25 July 2011

What is Aspergers?

People ask me this a lot - they hear terms like Autism and Asperger's bandied about, but they don't really know the differences, and unless they have had experience with people on the Autism Spectrum, they don't really have a field of reference other than the "Rain Man" extreme.

This is what I tell them:

We are all born with varying skill sets - different strengths, weaknesses and talents. Some of us are fantastic at sports, some are good at maths, others are good at drama. Some people have a talent in music and can learn any instrument effortlessly. Some people have a penchant for languages.

On the other hand we all have areas we are weak in as well. We might need a tutor for maths, or we might avoid the stage. We can choose not to dabble in languages, and we can seek support in other areas of academic weakness.

People with Aspergers/Autism are no different in that regard. They are born with different skill sets just like anyone else. They are not all the same as each other, any more than neurotypicals are all the same as each other. The brain is wired differently, and there are some commonalities in thinking processes, but every person on the spectrum is also an individual with their own specialties to offer. They have some common areas of strength or difficulty, and also often have talents not seen in neurotypical people.

Aspergers includes but is not limited to:
- being utterly honest and committed to the truth
- having a wonderful sense of humour
- creativity
- unshakeable loyalty
- having a unique world view
- valuing non-conformity
- having absolute compassion for others who need it
- enjoying a different way of thinking
- attention to detail
- capacity to spot the micro
- an extraordinary ability to focus for long periods on areas of special interest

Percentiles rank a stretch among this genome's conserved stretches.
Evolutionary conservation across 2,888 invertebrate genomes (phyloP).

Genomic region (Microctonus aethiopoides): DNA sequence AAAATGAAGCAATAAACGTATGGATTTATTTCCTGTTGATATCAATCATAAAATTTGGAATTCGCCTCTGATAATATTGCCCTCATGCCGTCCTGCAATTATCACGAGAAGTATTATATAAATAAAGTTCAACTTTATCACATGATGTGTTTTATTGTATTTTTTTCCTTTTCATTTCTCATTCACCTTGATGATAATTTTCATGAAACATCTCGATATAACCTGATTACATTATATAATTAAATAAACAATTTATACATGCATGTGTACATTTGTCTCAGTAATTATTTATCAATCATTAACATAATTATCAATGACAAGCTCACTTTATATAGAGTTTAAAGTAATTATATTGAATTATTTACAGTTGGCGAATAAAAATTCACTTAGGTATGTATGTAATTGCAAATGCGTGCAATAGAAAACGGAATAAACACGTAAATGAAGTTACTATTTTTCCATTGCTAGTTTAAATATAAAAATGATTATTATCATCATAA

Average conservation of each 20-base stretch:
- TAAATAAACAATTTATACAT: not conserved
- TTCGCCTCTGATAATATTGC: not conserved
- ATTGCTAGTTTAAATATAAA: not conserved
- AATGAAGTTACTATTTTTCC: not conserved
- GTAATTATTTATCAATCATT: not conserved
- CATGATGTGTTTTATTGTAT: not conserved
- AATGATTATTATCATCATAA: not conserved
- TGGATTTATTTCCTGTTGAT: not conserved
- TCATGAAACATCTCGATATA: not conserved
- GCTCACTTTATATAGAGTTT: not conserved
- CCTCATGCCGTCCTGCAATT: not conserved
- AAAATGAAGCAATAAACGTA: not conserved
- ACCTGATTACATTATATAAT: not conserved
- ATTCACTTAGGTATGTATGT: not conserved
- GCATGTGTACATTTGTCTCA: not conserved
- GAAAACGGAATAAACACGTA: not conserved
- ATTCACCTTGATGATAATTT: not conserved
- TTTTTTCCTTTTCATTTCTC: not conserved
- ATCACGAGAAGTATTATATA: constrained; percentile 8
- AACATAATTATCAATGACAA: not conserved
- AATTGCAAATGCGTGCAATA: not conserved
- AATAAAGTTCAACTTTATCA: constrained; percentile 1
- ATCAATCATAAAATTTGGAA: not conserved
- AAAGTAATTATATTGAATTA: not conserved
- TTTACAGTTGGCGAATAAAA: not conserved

- enjoying a vivid imagination

I actually personally object to the word Disorder, because in my opinion it's all relative. A person on the Autism spectrum doesn't see themselves as disordered any more than you see yourself as disordered. Just because the typical person has a basic skill set which can be considered somewhat across the board, and the 1% who are on the spectrum have a different skill set, doesn't mean that they should be considered to be "disordered". It's arrogance beyond the pale, IMO.

In my view, the only reason people consider Asperger's to be a disorder, is related to the fact that social skills development doesn't come naturally. While the neurotypical child begins to naturally pick up on social cues by about three years old, people with Asperger's need constant monitoring and tutoring and assistance in this area as an ongoing process.

The pleasant reality for the neurotypical person is that we can choose not to do languages at school, or to get a tutor for maths, and once we've learned those skills (or rejected them), we don't need to re-learn them in order to survive. However a person on the Spectrum needs to constantly work on their social skills in order to survive in a world full of neurotypicals with high expectations.

The truth is, if it wasn't for the existence and demands of the neurotypicals, the person on the spectrum wouldn't have a problem at all. In fact, I challenge you to consider, they don't have a problem or disorder. Rather, neurotypicals and our expectations are the problem - we expect a lot from people socially, and we encompass the majority of the population. Therefore people with Asperger's/Autism suddenly develop a "problem" because they are different to us.

As Tony Attwood says, people with Asperger's are "different, not defective."
Tony Attwood: About Asperger's



While it is not necessarily useful to split hairs over the differences between Autism/Asperger's/High-Functioning Autism, people do ask, so to clarify a couple of the simpler technicalities:

Tony Attwood is well known for reminding us that the difference between Asperger's and High Functioning Autism is, very simply, how they are spelled.

In simple terms, Asperger's and Autism are usually separated in the diagnostic process by the presence of delay in language development. Language delay is common with Autism, whereas with Asperger's, vocabulary is often more advanced than in the average child (although comprehension of and appropriate use of these advanced words isn't always apparent).

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